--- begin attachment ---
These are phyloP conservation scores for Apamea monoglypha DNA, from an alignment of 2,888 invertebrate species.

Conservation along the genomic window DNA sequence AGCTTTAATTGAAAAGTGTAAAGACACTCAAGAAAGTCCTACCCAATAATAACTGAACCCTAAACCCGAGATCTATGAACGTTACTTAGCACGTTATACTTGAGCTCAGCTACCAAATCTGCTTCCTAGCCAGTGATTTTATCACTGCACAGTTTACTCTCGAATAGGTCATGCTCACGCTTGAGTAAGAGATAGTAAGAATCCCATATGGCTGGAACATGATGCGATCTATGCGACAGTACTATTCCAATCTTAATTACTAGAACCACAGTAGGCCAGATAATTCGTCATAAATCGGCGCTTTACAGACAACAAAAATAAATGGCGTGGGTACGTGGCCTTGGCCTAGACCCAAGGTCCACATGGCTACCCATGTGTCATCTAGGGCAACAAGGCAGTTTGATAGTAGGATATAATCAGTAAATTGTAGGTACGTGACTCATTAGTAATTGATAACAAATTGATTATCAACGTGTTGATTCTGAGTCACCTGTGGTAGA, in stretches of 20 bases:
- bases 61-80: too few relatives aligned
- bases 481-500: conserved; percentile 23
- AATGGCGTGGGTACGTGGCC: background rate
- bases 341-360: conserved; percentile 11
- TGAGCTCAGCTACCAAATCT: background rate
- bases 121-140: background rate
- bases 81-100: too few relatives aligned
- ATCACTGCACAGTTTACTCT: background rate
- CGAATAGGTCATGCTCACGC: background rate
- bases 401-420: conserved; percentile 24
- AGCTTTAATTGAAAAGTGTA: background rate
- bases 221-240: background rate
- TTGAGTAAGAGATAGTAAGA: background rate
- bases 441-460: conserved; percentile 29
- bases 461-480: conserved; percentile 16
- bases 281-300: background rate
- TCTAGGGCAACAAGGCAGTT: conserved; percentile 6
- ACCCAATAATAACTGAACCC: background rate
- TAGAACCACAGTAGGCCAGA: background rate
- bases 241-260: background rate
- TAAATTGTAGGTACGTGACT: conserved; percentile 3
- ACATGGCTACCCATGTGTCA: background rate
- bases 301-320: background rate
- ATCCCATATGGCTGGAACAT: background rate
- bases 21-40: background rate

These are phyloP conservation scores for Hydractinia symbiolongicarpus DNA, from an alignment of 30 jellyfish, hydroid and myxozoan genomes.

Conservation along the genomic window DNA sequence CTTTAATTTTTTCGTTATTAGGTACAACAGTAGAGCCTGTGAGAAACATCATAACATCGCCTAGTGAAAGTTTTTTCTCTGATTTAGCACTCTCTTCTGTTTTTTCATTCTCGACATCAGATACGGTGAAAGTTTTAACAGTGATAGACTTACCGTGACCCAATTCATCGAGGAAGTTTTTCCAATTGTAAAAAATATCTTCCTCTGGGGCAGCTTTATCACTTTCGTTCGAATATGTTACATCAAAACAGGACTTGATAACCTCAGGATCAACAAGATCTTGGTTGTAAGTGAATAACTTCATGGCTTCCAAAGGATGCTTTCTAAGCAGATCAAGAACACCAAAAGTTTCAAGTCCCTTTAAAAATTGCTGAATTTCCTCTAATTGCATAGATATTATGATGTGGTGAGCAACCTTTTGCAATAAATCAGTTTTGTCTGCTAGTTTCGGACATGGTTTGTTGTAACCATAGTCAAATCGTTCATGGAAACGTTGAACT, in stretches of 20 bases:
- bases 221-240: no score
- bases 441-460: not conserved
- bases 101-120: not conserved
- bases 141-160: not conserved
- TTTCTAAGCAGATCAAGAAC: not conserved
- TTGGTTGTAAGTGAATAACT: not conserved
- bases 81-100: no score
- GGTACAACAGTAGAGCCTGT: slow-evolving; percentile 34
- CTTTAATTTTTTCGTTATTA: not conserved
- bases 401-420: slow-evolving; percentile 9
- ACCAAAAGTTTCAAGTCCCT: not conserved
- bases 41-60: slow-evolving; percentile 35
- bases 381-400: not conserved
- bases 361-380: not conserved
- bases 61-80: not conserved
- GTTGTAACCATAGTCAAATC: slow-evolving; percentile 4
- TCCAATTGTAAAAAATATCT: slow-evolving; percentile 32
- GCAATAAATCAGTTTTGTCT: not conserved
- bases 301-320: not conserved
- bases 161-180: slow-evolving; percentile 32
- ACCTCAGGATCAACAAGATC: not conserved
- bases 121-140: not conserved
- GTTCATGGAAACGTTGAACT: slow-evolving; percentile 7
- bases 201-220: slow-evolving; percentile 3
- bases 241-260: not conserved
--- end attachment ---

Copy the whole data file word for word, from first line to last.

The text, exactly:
These are phyloP conservation scores for Apamea monoglypha DNA, from an alignment of 2,888 invertebrate species.

Conservation along the genomic window DNA sequence AGCTTTAATTGAAAAGTGTAAAGACACTCAAGAAAGTCCTACCCAATAATAACTGAACCCTAAACCCGAGATCTATGAACGTTACTTAGCACGTTATACTTGAGCTCAGCTACCAAATCTGCTTCCTAGCCAGTGATTTTATCACTGCACAGTTTACTCTCGAATAGGTCATGCTCACGCTTGAGTAAGAGATAGTAAGAATCCCATATGGCTGGAACATGATGCGATCTATGCGACAGTACTATTCCAATCTTAATTACTAGAACCACAGTAGGCCAGATAATTCGTCATAAATCGGCGCTTTACAGACAACAAAAATAAATGGCGTGGGTACGTGGCCTTGGCCTAGACCCAAGGTCCACATGGCTACCCATGTGTCATCTAGGGCAACAAGGCAGTTTGATAGTAGGATATAATCAGTAAATTGTAGGTACGTGACTCATTAGTAATTGATAACAAATTGATTATCAACGTGTTGATTCTGAGTCACCTGTGGTAGA, in stretches of 20 bases:
- bases 61-80: too few relatives aligned
- bases 481-500: conserved; percentile 23
- AATGGCGTGGGTACGTGGCC: background rate
- bases 341-360: conserved; percentile 11
- TGAGCTCAGCTACCAAATCT: background rate
- bases 121-140: background rate
- bases 81-100: too few relatives aligned
- ATCACTGCACAGTTTACTCT: background rate
- CGAATAGGTCATGCTCACGC: background rate
- bases 401-420: conserved; percentile 24
- AGCTTTAATTGAAAAGTGTA: background rate
- bases 221-240: background rate
- TTGAGTAAGAGATAGTAAGA: background rate
- bases 441-460: conserved; percentile 29
- bases 461-480: conserved; percentile 16
- bases 281-300: background rate
- TCTAGGGCAACAAGGCAGTT: conserved; percentile 6
- ACCCAATAATAACTGAACCC: background rate
- TAGAACCACAGTAGGCCAGA: background rate
- bases 241-260: background rate
- TAAATTGTAGGTACGTGACT: conserved; percentile 3
- ACATGGCTACCCATGTGTCA: background rate
- bases 301-320: background rate
- ATCCCATATGGCTGGAACAT: background rate
- bases 21-40: background rate

These are phyloP conservation scores for Hydractinia symbiolongicarpus DNA, from an alignment of 30 jellyfish, hydroid and myxozoan genomes.

Conservation along the genomic window DNA sequence CTTTAATTTTTTCGTTATTAGGTACAACAGTAGAGCCTGTGAGAAACATCATAACATCGCCTAGTGAAAGTTTTTTCTCTGATTTAGCACTCTCTTCTGTTTTTTCATTCTCGACATCAGATACGGTGAAAGTTTTAACAGTGATAGACTTACCGTGACCCAATTCATCGAGGAAGTTTTTCCAATTGTAAAAAATATCTTCCTCTGGGGCAGCTTTATCACTTTCGTTCGAATATGTTACATCAAAACAGGACTTGATAACCTCAGGATCAACAAGATCTTGGTTGTAAGTGAATAACTTCATGGCTTCCAAAGGATGCTTTCTAAGCAGATCAAGAACACCAAAAGTTTCAAGTCCCTTTAAAAATTGCTGAATTTCCTCTAATTGCATAGATATTATGATGTGGTGAGCAACCTTTTGCAATAAATCAGTTTTGTCTGCTAGTTTCGGACATGGTTTGTTGTAACCATAGTCAAATCGTTCATGGAAACGTTGAACT, in stretches of 20 bases:
- bases 221-240: no score
- bases 441-460: not conserved
- bases 101-120: not conserved
- bases 141-160: not conserved
- TTTCTAAGCAGATCAAGAAC: not conserved
- TTGGTTGTAAGTGAATAACT: not conserved
- bases 81-100: no score
- GGTACAACAGTAGAGCCTGT: slow-evolving; percentile 34
- CTTTAATTTTTTCGTTATTA: not conserved
- bases 401-420: slow-evolving; percentile 9
- ACCAAAAGTTTCAAGTCCCT: not conserved
- bases 41-60: slow-evolving; percentile 35
- bases 381-400: not conserved
- bases 361-380: not conserved
- bases 61-80: not conserved
- GTTGTAACCATAGTCAAATC: slow-evolving; percentile 4
- TCCAATTGTAAAAAATATCT: slow-evolving; percentile 32
- GCAATAAATCAGTTTTGTCT: not conserved
- bases 301-320: not conserved
- bases 161-180: slow-evolving; percentile 32
- ACCTCAGGATCAACAAGATC: not conserved
- bases 121-140: not conserved
- GTTCATGGAAACGTTGAACT: slow-evolving; percentile 7
- bases 201-220: slow-evolving; percentile 3
- bases 241-260: not conserved